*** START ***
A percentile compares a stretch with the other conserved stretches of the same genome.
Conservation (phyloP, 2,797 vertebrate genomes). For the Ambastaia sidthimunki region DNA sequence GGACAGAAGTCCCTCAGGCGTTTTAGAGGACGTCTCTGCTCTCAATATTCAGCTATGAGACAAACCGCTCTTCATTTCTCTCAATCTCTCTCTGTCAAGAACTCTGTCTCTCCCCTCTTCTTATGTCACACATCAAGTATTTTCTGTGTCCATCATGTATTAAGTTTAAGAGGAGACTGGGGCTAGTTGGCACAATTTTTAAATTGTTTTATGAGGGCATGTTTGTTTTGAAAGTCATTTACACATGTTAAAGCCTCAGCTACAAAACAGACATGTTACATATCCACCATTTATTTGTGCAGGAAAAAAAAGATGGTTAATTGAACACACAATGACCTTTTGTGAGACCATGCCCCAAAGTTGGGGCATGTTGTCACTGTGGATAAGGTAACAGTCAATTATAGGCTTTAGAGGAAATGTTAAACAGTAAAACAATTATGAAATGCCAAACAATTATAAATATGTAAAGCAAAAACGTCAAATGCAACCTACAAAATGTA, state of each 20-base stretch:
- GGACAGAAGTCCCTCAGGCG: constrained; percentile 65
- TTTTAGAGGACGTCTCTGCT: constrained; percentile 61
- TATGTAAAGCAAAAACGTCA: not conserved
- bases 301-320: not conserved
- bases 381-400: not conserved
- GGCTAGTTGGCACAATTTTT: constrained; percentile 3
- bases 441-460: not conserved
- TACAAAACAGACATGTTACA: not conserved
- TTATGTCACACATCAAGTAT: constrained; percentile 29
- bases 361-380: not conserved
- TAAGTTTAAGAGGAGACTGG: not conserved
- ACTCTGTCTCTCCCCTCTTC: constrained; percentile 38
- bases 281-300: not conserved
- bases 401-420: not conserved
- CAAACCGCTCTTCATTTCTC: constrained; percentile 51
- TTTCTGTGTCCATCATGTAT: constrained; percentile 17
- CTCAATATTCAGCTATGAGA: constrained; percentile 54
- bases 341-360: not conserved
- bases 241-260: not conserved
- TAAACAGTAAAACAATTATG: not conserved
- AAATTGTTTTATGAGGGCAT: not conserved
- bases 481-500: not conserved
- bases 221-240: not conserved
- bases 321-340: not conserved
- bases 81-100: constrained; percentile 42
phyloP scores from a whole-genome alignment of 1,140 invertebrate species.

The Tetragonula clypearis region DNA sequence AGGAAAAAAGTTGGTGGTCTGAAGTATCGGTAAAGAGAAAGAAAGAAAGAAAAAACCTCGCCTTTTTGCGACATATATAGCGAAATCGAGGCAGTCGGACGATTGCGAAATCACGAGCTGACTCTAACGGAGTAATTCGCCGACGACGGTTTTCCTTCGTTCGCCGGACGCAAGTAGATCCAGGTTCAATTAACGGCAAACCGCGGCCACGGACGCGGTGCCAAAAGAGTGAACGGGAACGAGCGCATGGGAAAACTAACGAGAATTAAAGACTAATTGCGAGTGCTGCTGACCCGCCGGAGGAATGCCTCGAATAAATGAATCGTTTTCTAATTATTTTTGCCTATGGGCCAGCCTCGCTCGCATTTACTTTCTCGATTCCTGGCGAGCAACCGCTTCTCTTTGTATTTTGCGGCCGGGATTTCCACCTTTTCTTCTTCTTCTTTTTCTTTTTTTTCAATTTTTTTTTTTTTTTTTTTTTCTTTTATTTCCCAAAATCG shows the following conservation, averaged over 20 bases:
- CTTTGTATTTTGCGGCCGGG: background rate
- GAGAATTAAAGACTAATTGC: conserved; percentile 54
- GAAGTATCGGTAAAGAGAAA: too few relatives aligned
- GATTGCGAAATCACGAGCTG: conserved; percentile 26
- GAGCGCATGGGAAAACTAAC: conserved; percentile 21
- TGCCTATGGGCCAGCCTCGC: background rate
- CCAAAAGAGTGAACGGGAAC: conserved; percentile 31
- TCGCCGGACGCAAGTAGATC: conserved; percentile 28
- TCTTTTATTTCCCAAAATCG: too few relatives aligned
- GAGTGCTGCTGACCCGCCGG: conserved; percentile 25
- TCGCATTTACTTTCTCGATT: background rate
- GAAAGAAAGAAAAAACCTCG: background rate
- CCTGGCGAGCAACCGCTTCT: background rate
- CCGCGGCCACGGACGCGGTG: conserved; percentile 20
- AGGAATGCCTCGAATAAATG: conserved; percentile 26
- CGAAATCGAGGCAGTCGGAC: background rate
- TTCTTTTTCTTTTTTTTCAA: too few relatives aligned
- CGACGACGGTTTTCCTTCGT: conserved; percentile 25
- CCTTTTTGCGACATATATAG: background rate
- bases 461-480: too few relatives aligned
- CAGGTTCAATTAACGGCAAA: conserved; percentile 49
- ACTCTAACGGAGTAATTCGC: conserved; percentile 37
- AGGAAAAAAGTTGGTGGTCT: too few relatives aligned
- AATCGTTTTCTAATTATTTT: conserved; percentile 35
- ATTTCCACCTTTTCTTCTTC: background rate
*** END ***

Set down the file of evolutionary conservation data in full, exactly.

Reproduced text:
A percentile compares a stretch with the other conserved stretches of the same genome.
Conservation (phyloP, 2,797 vertebrate genomes). For the Ambastaia sidthimunki region DNA sequence GGACAGAAGTCCCTCAGGCGTTTTAGAGGACGTCTCTGCTCTCAATATTCAGCTATGAGACAAACCGCTCTTCATTTCTCTCAATCTCTCTCTGTCAAGAACTCTGTCTCTCCCCTCTTCTTATGTCACACATCAAGTATTTTCTGTGTCCATCATGTATTAAGTTTAAGAGGAGACTGGGGCTAGTTGGCACAATTTTTAAATTGTTTTATGAGGGCATGTTTGTTTTGAAAGTCATTTACACATGTTAAAGCCTCAGCTACAAAACAGACATGTTACATATCCACCATTTATTTGTGCAGGAAAAAAAAGATGGTTAATTGAACACACAATGACCTTTTGTGAGACCATGCCCCAAAGTTGGGGCATGTTGTCACTGTGGATAAGGTAACAGTCAATTATAGGCTTTAGAGGAAATGTTAAACAGTAAAACAATTATGAAATGCCAAACAATTATAAATATGTAAAGCAAAAACGTCAAATGCAACCTACAAAATGTA, state of each 20-base stretch:
- GGACAGAAGTCCCTCAGGCG: constrained; percentile 65
- TTTTAGAGGACGTCTCTGCT: constrained; percentile 61
- TATGTAAAGCAAAAACGTCA: not conserved
- bases 301-320: not conserved
- bases 381-400: not conserved
- GGCTAGTTGGCACAATTTTT: constrained; percentile 3
- bases 441-460: not conserved
- TACAAAACAGACATGTTACA: not conserved
- TTATGTCACACATCAAGTAT: constrained; percentile 29
- bases 361-380: not conserved
- TAAGTTTAAGAGGAGACTGG: not conserved
- ACTCTGTCTCTCCCCTCTTC: constrained; percentile 38
- bases 281-300: not conserved
- bases 401-420: not conserved
- CAAACCGCTCTTCATTTCTC: constrained; percentile 51
- TTTCTGTGTCCATCATGTAT: constrained; percentile 17
- CTCAATATTCAGCTATGAGA: constrained; percentile 54
- bases 341-360: not conserved
- bases 241-260: not conserved
- TAAACAGTAAAACAATTATG: not conserved
- AAATTGTTTTATGAGGGCAT: not conserved
- bases 481-500: not conserved
- bases 221-240: not conserved
- bases 321-340: not conserved
- bases 81-100: constrained; percentile 42
phyloP scores from a whole-genome alignment of 1,140 invertebrate species.

The Tetragonula clypearis region DNA sequence AGGAAAAAAGTTGGTGGTCTGAAGTATCGGTAAAGAGAAAGAAAGAAAGAAAAAACCTCGCCTTTTTGCGACATATATAGCGAAATCGAGGCAGTCGGACGATTGCGAAATCACGAGCTGACTCTAACGGAGTAATTCGCCGACGACGGTTTTCCTTCGTTCGCCGGACGCAAGTAGATCCAGGTTCAATTAACGGCAAACCGCGGCCACGGACGCGGTGCCAAAAGAGTGAACGGGAACGAGCGCATGGGAAAACTAACGAGAATTAAAGACTAATTGCGAGTGCTGCTGACCCGCCGGAGGAATGCCTCGAATAAATGAATCGTTTTCTAATTATTTTTGCCTATGGGCCAGCCTCGCTCGCATTTACTTTCTCGATTCCTGGCGAGCAACCGCTTCTCTTTGTATTTTGCGGCCGGGATTTCCACCTTTTCTTCTTCTTCTTTTTCTTTTTTTTCAATTTTTTTTTTTTTTTTTTTTTCTTTTATTTCCCAAAATCG shows the following conservation, averaged over 20 bases:
- CTTTGTATTTTGCGGCCGGG: background rate
- GAGAATTAAAGACTAATTGC: conserved; percentile 54
- GAAGTATCGGTAAAGAGAAA: too few relatives aligned
- GATTGCGAAATCACGAGCTG: conserved; percentile 26
- GAGCGCATGGGAAAACTAAC: conserved; percentile 21
- TGCCTATGGGCCAGCCTCGC: background rate
- CCAAAAGAGTGAACGGGAAC: conserved; percentile 31
- TCGCCGGACGCAAGTAGATC: conserved; percentile 28
- TCTTTTATTTCCCAAAATCG: too few relatives aligned
- GAGTGCTGCTGACCCGCCGG: conserved; percentile 25
- TCGCATTTACTTTCTCGATT: background rate
- GAAAGAAAGAAAAAACCTCG: background rate
- CCTGGCGAGCAACCGCTTCT: background rate
- CCGCGGCCACGGACGCGGTG: conserved; percentile 20
- AGGAATGCCTCGAATAAATG: conserved; percentile 26
- CGAAATCGAGGCAGTCGGAC: background rate
- TTCTTTTTCTTTTTTTTCAA: too few relatives aligned
- CGACGACGGTTTTCCTTCGT: conserved; percentile 25
- CCTTTTTGCGACATATATAG: background rate
- bases 461-480: too few relatives aligned
- CAGGTTCAATTAACGGCAAA: conserved; percentile 49
- ACTCTAACGGAGTAATTCGC: conserved; percentile 37
- AGGAAAAAAGTTGGTGGTCT: too few relatives aligned
- AATCGTTTTCTAATTATTTT: conserved; percentile 35
- ATTTCCACCTTTTCTTCTTC: background rate